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Olympics a go for IOC; cancellation would have long-lasting insurance impact

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Olympics a go for IOC; cancellation would have long-lasting insurance impact

The International Olympic Committee expects the Olympic Games in Tokyo to proceed even as Japan deals with another wave of coronavirus infections.

But with a growing chorus of voices in Japan calling for another postponement or even a cancellation, the specter of long-lasting impact from the Games on the insurance industry still looms.

The IOC in an email said it was entering "operational delivery" for the Olympics and Paralympics and that it was "clearer than ever" that the games would be "safe for everyone participating and the Japanese people." The events have become a source of controversy in Japan with citizens signing petitions calling for their cancellation, and a number of municipalities pulling the plug on their plans to host athletes and provide training camps.

Simon Henderson, an executive director at Arthur J. Gallagher & Co. in the U.K., said if the Olympics do not go ahead as scheduled, the cost of the claims will be "felt for some time," as the potential impact on the contingency insurance market is significant.

"Clearly time is of the essence if it is going to be cancelled, as we are getting closer to the start of the event and the vast majority of costs will now have been incurred," he told S&P Global Market Intelligence.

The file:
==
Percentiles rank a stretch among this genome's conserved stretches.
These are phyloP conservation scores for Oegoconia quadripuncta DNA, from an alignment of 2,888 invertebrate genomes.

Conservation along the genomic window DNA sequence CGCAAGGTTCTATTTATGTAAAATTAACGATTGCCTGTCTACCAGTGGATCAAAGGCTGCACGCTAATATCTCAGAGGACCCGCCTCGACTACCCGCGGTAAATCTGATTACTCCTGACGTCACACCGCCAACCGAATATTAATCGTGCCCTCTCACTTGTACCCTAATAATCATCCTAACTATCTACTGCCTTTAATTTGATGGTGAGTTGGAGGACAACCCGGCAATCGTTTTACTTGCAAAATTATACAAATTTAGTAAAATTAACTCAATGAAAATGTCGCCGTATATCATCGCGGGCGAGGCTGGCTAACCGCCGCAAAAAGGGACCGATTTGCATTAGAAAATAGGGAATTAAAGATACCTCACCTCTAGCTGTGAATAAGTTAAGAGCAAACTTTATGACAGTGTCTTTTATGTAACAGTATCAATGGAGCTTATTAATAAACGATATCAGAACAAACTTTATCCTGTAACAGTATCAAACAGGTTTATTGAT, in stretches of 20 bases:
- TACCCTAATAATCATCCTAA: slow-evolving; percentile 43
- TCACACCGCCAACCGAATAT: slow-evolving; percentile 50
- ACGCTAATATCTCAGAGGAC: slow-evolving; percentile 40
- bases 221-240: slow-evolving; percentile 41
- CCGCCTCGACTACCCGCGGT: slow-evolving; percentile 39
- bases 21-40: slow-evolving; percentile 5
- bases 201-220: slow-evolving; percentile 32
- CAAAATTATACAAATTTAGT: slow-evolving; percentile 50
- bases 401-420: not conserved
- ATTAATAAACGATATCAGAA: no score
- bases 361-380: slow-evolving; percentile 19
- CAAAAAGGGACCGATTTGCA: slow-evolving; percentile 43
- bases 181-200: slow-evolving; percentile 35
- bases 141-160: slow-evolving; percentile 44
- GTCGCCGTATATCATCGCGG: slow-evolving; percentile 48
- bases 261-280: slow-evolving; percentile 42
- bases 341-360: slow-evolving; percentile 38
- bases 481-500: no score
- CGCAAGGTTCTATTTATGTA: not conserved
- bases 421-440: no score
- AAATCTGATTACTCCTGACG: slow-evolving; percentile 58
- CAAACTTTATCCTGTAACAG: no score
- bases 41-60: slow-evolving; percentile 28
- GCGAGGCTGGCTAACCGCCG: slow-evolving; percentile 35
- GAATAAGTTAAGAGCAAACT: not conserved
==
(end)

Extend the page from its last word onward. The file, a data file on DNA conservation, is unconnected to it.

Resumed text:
Duncan Fraser, managing director for sport and entertainment at Howden Broking Group Ltd., noted that insurers have already paid out between $500 million and $1 billion for Olympic-related losses. The Games being canceled entirely would add more than $1 billion to the claims total, he said.

Fraser said a policy taken out by the Japanese local organizing committee has paid out in full, with the extra costs of moving the event to 2021 being covered; other policies held by other stakeholders could see "substantial claims" being triggered.

The impact from a cancellation will be significant and would be felt for the next couple of years at least, but rates could settle down after a while, according to Leigh Ann Rossi, senior vice president at NFP Corp.'s sports and entertainment group.

Current challenges

All event cancellation coverage now excludes COVID-19 and communicable disease because of the pandemic, which has caused billions of dollars in losses, Rossi said.

Insurers are still absorbing the losses from prior cancellations of events, large and small, worldwide as the pandemic began and government restrictions were put in place, said Peter Shellard, an account executive in the sports and entertainment team at Miller Insurance Services LLP. Some carriers have left the space entirely, he said, and those that continue to insure events have increased their rates and reviewed the terms and conditions of their policies and coverage extensions.

There are new insurers and capacity coming into the space, though further withdrawals and rate increases could occur if an event like the Olympics were to be canceled, according to Shellard.

Howden's Fraser said rate increases have ranged from 20% to 30%, and even more in some cases. Despite these challenges, the market has drawn new entrants such as Convex Group Ltd., Cincinnati Financial Corp. and Arch Capital Group Ltd.

"The challenge at the moment is finding enough capacity in the marketplace for the mega events like the Olympic Games as the lines sizes for most insurers has reduced," Fraser said.

Gallagher's Henderson named Chubb Ltd., Talbot Syndicate, W. R. Berkley Corp. and Markel Corp. as notable departures; the new entrants have been attracted to event insurance because of the competitive rating environment.